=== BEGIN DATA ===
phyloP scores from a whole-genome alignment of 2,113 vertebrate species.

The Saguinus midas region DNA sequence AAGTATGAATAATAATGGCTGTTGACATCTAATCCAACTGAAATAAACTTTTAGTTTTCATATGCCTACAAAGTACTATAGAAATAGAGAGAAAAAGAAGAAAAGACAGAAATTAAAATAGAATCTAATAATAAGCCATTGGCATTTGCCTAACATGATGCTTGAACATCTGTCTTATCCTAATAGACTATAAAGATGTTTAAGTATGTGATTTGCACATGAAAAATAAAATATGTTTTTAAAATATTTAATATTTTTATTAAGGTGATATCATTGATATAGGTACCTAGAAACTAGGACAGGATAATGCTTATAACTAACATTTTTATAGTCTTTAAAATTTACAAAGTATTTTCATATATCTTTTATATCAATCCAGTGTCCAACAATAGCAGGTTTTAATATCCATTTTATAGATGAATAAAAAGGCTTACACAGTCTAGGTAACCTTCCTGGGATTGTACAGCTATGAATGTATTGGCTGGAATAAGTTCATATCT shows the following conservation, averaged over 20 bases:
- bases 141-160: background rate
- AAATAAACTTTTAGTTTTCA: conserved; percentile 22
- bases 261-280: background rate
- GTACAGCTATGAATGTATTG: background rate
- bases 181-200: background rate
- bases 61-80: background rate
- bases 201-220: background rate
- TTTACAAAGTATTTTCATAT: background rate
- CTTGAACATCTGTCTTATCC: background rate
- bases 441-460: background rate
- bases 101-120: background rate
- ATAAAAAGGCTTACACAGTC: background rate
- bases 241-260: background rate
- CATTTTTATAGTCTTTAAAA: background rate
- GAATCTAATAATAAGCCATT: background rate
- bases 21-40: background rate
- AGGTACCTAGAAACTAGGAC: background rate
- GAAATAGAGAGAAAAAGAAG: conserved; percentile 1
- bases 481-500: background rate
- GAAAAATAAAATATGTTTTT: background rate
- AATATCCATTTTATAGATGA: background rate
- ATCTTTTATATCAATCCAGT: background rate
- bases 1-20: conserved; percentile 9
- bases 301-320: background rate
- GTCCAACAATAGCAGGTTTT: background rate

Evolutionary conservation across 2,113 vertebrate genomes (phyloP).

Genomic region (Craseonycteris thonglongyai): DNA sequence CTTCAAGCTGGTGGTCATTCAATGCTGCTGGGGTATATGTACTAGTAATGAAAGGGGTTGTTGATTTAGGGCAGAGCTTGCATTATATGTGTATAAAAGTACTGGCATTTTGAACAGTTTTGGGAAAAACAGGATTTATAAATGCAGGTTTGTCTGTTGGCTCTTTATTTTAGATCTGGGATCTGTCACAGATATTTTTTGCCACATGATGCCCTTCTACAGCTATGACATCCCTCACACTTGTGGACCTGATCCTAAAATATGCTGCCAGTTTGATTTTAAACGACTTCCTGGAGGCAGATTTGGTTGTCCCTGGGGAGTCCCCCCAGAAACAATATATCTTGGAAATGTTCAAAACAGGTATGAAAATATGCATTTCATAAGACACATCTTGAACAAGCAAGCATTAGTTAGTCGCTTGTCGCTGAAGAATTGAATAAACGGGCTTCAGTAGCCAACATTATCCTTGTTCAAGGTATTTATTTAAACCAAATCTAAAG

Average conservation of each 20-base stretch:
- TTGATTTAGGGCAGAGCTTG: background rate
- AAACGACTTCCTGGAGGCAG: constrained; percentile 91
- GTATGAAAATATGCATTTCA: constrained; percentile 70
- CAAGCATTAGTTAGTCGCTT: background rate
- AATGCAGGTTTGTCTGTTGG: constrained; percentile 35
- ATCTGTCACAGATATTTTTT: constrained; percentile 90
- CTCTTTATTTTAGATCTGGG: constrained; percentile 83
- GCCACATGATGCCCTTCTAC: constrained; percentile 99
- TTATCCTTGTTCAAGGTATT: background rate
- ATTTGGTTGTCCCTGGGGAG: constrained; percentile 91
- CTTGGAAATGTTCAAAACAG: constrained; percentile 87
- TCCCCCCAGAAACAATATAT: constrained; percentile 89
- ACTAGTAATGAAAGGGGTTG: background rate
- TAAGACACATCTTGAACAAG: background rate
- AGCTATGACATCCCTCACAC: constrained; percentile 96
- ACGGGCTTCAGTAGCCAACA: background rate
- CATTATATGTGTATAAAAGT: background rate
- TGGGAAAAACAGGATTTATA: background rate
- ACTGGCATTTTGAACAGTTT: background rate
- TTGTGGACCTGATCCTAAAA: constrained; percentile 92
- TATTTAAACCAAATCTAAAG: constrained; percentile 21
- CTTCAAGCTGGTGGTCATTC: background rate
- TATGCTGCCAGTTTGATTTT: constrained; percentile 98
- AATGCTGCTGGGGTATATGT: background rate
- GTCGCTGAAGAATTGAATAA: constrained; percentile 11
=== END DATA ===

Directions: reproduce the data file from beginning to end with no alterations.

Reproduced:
phyloP scores from a whole-genome alignment of 2,113 vertebrate species.

The Saguinus midas region DNA sequence AAGTATGAATAATAATGGCTGTTGACATCTAATCCAACTGAAATAAACTTTTAGTTTTCATATGCCTACAAAGTACTATAGAAATAGAGAGAAAAAGAAGAAAAGACAGAAATTAAAATAGAATCTAATAATAAGCCATTGGCATTTGCCTAACATGATGCTTGAACATCTGTCTTATCCTAATAGACTATAAAGATGTTTAAGTATGTGATTTGCACATGAAAAATAAAATATGTTTTTAAAATATTTAATATTTTTATTAAGGTGATATCATTGATATAGGTACCTAGAAACTAGGACAGGATAATGCTTATAACTAACATTTTTATAGTCTTTAAAATTTACAAAGTATTTTCATATATCTTTTATATCAATCCAGTGTCCAACAATAGCAGGTTTTAATATCCATTTTATAGATGAATAAAAAGGCTTACACAGTCTAGGTAACCTTCCTGGGATTGTACAGCTATGAATGTATTGGCTGGAATAAGTTCATATCT shows the following conservation, averaged over 20 bases:
- bases 141-160: background rate
- AAATAAACTTTTAGTTTTCA: conserved; percentile 22
- bases 261-280: background rate
- GTACAGCTATGAATGTATTG: background rate
- bases 181-200: background rate
- bases 61-80: background rate
- bases 201-220: background rate
- TTTACAAAGTATTTTCATAT: background rate
- CTTGAACATCTGTCTTATCC: background rate
- bases 441-460: background rate
- bases 101-120: background rate
- ATAAAAAGGCTTACACAGTC: background rate
- bases 241-260: background rate
- CATTTTTATAGTCTTTAAAA: background rate
- GAATCTAATAATAAGCCATT: background rate
- bases 21-40: background rate
- AGGTACCTAGAAACTAGGAC: background rate
- GAAATAGAGAGAAAAAGAAG: conserved; percentile 1
- bases 481-500: background rate
- GAAAAATAAAATATGTTTTT: background rate
- AATATCCATTTTATAGATGA: background rate
- ATCTTTTATATCAATCCAGT: background rate
- bases 1-20: conserved; percentile 9
- bases 301-320: background rate
- GTCCAACAATAGCAGGTTTT: background rate

Evolutionary conservation across 2,113 vertebrate genomes (phyloP).

Genomic region (Craseonycteris thonglongyai): DNA sequence CTTCAAGCTGGTGGTCATTCAATGCTGCTGGGGTATATGTACTAGTAATGAAAGGGGTTGTTGATTTAGGGCAGAGCTTGCATTATATGTGTATAAAAGTACTGGCATTTTGAACAGTTTTGGGAAAAACAGGATTTATAAATGCAGGTTTGTCTGTTGGCTCTTTATTTTAGATCTGGGATCTGTCACAGATATTTTTTGCCACATGATGCCCTTCTACAGCTATGACATCCCTCACACTTGTGGACCTGATCCTAAAATATGCTGCCAGTTTGATTTTAAACGACTTCCTGGAGGCAGATTTGGTTGTCCCTGGGGAGTCCCCCCAGAAACAATATATCTTGGAAATGTTCAAAACAGGTATGAAAATATGCATTTCATAAGACACATCTTGAACAAGCAAGCATTAGTTAGTCGCTTGTCGCTGAAGAATTGAATAAACGGGCTTCAGTAGCCAACATTATCCTTGTTCAAGGTATTTATTTAAACCAAATCTAAAG

Average conservation of each 20-base stretch:
- TTGATTTAGGGCAGAGCTTG: background rate
- AAACGACTTCCTGGAGGCAG: constrained; percentile 91
- GTATGAAAATATGCATTTCA: constrained; percentile 70
- CAAGCATTAGTTAGTCGCTT: background rate
- AATGCAGGTTTGTCTGTTGG: constrained; percentile 35
- ATCTGTCACAGATATTTTTT: constrained; percentile 90
- CTCTTTATTTTAGATCTGGG: constrained; percentile 83
- GCCACATGATGCCCTTCTAC: constrained; percentile 99
- TTATCCTTGTTCAAGGTATT: background rate
- ATTTGGTTGTCCCTGGGGAG: constrained; percentile 91
- CTTGGAAATGTTCAAAACAG: constrained; percentile 87
- TCCCCCCAGAAACAATATAT: constrained; percentile 89
- ACTAGTAATGAAAGGGGTTG: background rate
- TAAGACACATCTTGAACAAG: background rate
- AGCTATGACATCCCTCACAC: constrained; percentile 96
- ACGGGCTTCAGTAGCCAACA: background rate
- CATTATATGTGTATAAAAGT: background rate
- TGGGAAAAACAGGATTTATA: background rate
- ACTGGCATTTTGAACAGTTT: background rate
- TTGTGGACCTGATCCTAAAA: constrained; percentile 92
- TATTTAAACCAAATCTAAAG: constrained; percentile 21
- CTTCAAGCTGGTGGTCATTC: background rate
- TATGCTGCCAGTTTGATTTT: constrained; percentile 98
- AATGCTGCTGGGGTATATGT: background rate
- GTCGCTGAAGAATTGAATAA: constrained; percentile 11